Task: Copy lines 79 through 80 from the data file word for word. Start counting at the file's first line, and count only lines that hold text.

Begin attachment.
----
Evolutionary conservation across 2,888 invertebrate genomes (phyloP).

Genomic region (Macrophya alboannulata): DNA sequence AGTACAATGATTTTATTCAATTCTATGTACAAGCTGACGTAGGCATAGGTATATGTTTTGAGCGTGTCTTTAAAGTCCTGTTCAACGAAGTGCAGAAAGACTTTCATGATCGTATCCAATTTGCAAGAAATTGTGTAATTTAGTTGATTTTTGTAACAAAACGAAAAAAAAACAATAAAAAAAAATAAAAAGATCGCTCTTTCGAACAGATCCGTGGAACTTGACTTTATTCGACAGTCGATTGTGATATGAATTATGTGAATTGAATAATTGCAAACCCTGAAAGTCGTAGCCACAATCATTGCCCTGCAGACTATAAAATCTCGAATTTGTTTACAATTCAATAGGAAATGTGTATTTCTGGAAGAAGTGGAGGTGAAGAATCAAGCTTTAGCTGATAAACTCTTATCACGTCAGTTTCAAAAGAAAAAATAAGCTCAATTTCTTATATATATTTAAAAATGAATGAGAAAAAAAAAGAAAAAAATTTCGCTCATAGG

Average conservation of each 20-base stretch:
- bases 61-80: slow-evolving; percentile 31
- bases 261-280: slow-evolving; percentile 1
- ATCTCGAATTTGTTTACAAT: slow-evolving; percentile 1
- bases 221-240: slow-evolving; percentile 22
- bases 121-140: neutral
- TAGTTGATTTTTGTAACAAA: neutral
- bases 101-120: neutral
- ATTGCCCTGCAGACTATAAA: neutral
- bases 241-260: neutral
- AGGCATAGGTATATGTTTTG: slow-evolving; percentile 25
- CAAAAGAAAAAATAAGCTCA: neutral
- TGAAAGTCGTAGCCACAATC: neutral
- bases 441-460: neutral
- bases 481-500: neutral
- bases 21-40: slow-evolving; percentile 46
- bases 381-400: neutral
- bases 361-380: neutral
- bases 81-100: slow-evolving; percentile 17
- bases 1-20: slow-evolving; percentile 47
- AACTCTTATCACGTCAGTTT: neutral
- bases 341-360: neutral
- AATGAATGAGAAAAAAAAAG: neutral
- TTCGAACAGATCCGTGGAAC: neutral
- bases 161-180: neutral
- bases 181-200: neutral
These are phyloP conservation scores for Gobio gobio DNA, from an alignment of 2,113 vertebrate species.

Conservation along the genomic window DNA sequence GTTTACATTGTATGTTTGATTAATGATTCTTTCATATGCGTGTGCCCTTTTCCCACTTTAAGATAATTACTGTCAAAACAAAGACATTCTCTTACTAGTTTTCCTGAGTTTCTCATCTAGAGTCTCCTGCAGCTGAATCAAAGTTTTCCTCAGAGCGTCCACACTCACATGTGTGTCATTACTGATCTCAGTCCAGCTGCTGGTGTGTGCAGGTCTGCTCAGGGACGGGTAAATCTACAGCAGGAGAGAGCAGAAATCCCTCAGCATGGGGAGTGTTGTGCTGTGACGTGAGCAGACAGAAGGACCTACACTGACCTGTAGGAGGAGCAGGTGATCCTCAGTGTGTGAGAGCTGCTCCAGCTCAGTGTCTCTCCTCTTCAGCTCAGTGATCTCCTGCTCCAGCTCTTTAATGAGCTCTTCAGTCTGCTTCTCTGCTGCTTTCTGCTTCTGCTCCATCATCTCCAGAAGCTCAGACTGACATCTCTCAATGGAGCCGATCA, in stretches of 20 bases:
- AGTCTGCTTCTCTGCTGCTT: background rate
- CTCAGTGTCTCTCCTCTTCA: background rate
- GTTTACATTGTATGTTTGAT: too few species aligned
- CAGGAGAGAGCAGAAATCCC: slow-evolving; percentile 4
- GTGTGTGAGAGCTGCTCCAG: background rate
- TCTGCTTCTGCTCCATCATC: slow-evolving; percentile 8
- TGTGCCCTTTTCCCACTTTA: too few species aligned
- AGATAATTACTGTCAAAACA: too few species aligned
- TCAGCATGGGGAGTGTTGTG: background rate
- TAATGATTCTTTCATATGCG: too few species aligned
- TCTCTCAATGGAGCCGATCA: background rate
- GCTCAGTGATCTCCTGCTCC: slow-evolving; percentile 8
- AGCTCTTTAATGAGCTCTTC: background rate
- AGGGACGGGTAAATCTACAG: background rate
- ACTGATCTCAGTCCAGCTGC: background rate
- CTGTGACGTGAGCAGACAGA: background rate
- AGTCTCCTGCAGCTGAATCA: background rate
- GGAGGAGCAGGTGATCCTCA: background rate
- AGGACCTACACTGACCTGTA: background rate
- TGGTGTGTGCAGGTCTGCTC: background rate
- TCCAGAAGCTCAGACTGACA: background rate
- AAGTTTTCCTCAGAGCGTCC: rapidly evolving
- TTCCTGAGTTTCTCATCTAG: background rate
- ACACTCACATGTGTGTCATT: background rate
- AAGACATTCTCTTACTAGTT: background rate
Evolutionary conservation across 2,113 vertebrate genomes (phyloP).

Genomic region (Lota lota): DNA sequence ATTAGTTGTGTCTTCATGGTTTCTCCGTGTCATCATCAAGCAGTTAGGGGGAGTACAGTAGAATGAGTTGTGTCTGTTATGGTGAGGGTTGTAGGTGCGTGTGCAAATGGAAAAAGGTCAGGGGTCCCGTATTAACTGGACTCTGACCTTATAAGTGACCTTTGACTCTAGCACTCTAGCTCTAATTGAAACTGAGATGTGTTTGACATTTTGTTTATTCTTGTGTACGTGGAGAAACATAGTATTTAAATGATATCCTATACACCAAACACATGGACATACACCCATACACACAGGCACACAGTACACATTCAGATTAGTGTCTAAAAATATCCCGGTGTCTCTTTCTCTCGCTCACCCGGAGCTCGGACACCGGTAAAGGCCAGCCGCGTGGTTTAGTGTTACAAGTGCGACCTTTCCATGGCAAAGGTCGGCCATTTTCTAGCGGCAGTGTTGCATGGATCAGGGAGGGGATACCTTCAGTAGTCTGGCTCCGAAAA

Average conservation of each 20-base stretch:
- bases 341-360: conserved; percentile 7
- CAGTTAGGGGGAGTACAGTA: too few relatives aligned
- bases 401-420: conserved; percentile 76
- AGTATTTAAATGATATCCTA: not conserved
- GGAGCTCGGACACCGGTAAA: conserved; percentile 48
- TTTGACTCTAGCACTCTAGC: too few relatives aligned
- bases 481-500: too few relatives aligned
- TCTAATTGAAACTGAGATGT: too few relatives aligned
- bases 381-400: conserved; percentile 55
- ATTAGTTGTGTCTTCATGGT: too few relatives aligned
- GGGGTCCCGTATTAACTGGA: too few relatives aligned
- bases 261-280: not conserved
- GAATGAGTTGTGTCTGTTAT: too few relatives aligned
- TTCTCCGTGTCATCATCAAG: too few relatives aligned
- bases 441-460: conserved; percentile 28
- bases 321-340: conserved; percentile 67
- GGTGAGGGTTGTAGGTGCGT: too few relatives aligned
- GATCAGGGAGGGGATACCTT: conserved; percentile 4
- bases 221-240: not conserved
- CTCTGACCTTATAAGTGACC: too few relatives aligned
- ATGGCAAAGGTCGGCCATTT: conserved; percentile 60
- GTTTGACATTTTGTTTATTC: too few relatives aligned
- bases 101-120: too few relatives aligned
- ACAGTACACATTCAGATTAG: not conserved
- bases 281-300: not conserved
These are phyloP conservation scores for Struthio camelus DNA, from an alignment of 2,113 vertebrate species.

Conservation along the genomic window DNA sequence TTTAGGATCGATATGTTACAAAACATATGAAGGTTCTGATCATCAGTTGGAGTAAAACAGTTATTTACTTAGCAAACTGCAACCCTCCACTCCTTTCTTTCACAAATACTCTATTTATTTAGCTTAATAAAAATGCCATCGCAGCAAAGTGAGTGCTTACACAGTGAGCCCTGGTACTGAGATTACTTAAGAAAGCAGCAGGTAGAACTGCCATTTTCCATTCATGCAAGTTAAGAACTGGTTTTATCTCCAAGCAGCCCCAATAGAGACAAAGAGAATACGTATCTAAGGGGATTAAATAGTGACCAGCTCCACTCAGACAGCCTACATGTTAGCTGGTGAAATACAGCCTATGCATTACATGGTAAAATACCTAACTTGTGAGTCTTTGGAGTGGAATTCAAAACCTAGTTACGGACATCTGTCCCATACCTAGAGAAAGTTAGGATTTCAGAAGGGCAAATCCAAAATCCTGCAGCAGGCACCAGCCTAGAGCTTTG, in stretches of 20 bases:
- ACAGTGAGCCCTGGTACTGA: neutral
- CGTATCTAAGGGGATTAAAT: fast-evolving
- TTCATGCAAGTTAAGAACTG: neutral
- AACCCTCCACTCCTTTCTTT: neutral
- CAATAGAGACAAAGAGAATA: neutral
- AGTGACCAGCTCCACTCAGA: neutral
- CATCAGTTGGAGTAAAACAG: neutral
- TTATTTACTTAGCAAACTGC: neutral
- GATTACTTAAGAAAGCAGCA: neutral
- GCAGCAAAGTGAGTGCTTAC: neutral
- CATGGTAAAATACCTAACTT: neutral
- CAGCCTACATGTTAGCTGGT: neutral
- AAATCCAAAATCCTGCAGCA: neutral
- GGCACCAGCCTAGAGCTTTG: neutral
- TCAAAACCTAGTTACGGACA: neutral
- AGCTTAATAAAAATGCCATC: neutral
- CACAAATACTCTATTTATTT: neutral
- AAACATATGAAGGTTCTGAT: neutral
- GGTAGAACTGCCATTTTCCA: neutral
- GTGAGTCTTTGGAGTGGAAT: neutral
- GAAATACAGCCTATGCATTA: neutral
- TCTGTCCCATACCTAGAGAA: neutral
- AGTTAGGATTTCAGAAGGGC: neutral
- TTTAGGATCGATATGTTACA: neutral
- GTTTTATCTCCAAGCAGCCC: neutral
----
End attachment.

- ATGGCAAAGGTCGGCCATTT: conserved; percentile 60
- GTTTGACATTTTGTTTATTC: too few relatives aligned